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« It is an extremely rewarding experience on a scientific and human
The results of the competition of the INSERM Liliane Bettencourt School (EdILB) were announced on June 19, 2018: the four AMU applicants were successful and one of them was even ranked valedictorian ! Let’s take this opportunity to present this competition which implements a double curriculum in medicine and science (MD-PhD Program).
Alexandre Giraudo, Johanna Meunier, Eve Playoust and Martin Castagné, second year students at the Faculty of Medicine of Aix-Marseille University, are all winners of the 2018 EdILB competition. This competition was created to develop the MD-PhD status, by selecting second year students in medicine, pharmacy or dentistry, and offering them training in basic research. Bringing researchers and clinicians together is also one of Marseille NeuroSchool’s goals, which encourages future doctors to train in (neuro)science.
The EdILB competition is a two-stage process. A first selection takes place in September, based on an application file (motivation letter and critical reading of a scientific paper), at the end of which 60 students are admitted out of a total of 200 candidates. These 60 students enter their first year and follow the February school: two weeks of scientific training in Sèvres, with lectures in different fields of research and maths, physics, chemistry and biology courses.
The selection for the second year takes place in June, after a 30-minute oral presentation during which the candidate answers the questions of two examiners on the article he/she has read during the previous 30 minutes. Biology is a mandatory subject, with a choice for the second subject between maths, physics or chemistry.
Alexandre (the valedictorian) and Johanna are both among the 27 laureates who will enter the second year of the School simultaneously with their third year of medical studies.
EdILB’s winners must complete two three-month research trainings in laboratories of excellence and pass a second Master’s course.
After this dual fundamental and experimental training, they interrupt their medical or pharmaceutical studies to prepare a their second year of Master’s degree (“Master 2”) in a laboratory of their choice, in France or abroad.
After the validation of their Master 2, before the fourth year of medical studies, EdILB students prepare their science PhD either during an interruption of their medical studies (track 1), or following the Master 2 (track 2).
In addition, students will attend conferences twice a year in Paris with students from previous years and they will benefit from a personalized follow-up and support throughout their double curriculum by the School’s scientific and educational team. Thanks to the cooperation and support of the Bettencourt Schueller Foundation, the School provides funding for the various stages of the curriculum.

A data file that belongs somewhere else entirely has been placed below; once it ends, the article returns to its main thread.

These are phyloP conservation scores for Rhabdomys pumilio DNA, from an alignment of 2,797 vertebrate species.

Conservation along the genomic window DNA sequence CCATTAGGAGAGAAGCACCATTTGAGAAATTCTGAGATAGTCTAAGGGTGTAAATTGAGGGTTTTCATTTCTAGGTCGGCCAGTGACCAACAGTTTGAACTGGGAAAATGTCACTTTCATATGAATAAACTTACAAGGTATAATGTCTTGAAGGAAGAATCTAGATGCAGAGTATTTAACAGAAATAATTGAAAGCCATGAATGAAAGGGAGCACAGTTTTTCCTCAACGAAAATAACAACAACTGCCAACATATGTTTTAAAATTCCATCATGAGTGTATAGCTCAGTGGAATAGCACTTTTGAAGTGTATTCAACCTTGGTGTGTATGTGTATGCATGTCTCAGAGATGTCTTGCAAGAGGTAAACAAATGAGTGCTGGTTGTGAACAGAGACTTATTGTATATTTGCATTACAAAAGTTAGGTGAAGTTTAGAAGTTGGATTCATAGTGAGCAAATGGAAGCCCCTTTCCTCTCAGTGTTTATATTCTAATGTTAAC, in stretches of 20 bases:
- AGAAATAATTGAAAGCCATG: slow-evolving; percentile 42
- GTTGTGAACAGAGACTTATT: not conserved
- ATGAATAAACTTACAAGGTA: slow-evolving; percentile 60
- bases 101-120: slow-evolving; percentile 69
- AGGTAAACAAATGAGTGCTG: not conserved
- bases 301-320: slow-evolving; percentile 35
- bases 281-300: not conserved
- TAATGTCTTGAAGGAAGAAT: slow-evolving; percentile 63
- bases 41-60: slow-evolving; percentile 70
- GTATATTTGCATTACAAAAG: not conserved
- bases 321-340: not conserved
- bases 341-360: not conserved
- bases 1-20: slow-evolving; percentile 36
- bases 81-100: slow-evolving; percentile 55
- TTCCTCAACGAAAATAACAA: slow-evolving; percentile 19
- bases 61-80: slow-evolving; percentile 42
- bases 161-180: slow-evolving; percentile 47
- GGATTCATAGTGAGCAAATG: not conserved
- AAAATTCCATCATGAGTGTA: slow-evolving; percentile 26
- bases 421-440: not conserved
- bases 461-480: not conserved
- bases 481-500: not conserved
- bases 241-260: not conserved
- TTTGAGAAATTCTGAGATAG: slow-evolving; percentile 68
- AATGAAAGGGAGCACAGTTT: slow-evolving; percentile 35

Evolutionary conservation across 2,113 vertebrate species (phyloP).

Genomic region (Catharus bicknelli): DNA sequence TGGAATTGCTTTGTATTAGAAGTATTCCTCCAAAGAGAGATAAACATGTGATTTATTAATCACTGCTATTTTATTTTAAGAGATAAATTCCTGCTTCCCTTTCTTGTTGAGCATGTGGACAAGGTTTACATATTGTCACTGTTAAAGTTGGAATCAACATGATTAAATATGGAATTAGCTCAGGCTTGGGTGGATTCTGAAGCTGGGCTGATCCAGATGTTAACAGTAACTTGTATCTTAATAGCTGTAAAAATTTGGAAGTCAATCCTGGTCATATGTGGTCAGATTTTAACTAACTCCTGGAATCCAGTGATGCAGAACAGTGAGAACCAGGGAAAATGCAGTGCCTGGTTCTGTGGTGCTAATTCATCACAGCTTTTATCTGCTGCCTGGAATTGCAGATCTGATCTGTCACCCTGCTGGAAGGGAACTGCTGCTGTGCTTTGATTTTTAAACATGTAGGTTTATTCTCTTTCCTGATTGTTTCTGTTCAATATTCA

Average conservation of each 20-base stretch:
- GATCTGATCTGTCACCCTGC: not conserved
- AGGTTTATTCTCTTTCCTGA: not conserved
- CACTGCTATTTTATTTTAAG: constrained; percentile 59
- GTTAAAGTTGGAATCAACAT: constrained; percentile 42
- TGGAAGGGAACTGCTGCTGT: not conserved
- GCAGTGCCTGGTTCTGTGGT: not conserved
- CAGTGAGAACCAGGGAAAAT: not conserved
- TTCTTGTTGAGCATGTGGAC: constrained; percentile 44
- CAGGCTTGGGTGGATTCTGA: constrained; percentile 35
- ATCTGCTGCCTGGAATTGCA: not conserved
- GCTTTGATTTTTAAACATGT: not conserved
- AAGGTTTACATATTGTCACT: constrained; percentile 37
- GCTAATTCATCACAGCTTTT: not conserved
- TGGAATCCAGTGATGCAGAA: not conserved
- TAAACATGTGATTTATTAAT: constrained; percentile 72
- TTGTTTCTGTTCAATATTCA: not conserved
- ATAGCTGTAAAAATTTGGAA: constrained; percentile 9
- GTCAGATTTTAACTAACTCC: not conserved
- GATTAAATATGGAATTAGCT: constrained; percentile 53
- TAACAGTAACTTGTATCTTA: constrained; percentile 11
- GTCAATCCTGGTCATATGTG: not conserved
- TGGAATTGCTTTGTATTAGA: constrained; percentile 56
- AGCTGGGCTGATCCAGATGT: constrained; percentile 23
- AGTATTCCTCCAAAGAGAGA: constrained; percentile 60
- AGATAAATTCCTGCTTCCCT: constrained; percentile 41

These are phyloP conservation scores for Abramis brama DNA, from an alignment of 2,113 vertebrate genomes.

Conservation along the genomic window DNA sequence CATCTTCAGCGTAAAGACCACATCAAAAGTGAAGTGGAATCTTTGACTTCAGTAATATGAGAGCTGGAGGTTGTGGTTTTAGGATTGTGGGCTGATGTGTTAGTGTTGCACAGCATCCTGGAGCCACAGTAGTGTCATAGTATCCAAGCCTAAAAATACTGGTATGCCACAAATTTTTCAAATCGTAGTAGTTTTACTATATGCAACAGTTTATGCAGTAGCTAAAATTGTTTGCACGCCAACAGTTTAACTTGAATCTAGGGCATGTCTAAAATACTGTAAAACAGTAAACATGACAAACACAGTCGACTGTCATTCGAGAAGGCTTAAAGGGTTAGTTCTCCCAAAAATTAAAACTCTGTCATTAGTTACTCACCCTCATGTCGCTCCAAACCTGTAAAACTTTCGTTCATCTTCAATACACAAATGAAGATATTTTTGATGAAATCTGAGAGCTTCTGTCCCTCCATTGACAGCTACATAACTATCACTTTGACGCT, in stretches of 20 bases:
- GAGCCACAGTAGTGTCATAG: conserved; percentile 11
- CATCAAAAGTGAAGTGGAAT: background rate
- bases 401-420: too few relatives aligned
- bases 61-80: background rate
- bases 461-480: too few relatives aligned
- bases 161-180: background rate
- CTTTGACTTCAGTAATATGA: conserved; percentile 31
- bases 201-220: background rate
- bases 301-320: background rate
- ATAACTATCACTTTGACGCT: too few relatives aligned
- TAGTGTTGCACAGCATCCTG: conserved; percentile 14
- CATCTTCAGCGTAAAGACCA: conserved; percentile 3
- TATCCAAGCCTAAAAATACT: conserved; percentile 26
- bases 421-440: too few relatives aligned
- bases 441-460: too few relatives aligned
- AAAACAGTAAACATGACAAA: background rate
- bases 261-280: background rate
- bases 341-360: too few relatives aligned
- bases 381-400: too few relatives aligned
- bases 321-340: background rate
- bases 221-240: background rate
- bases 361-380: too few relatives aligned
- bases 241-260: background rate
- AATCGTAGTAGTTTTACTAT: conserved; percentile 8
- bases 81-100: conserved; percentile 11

Martin and Eve are in the second group. They can ask their Dean to continue a double curriculum in medicine and science. They will have to validate 60 ECTS credits by:
- following the EdILB February school (4 ECTS)
- validating the 6 months of DFGSM3 research internship (6 x 6 ECTS, or 36 ECTS in total);
- validating Master 1 teaching units of their choice (20 ECTS).
Then these students will also receive funding.
Why participate in this competition? First of all, for medical students, it is a real scientific training that enables them to get involved in basic research at an early stage. Moreover, the experience itself is worth it, as Eve explains:
“I strongly advise 2nd year students to try this competition because, whatever the result, it is an extremely rewarding experience on a scientific and human level: we meet many researchers, professors and students interested in research, just like us. It’s really exciting! “
Finally, the school stays in contact with its students and sets up research assistant chief of clinic (CCA) positions, i.e. young doctors who will benefit from a 50% protected time to do research while being hospital practitioners.
For the moment, Aix-Marseille University does not offer any official training for this competition, but several researchers have volunteered to tutor our students since February. “We will try to create an official tutorship with these tutors to prepare future participants in the best possible way.” adds Eve.
All the more reason for our medical students to try their luck next year!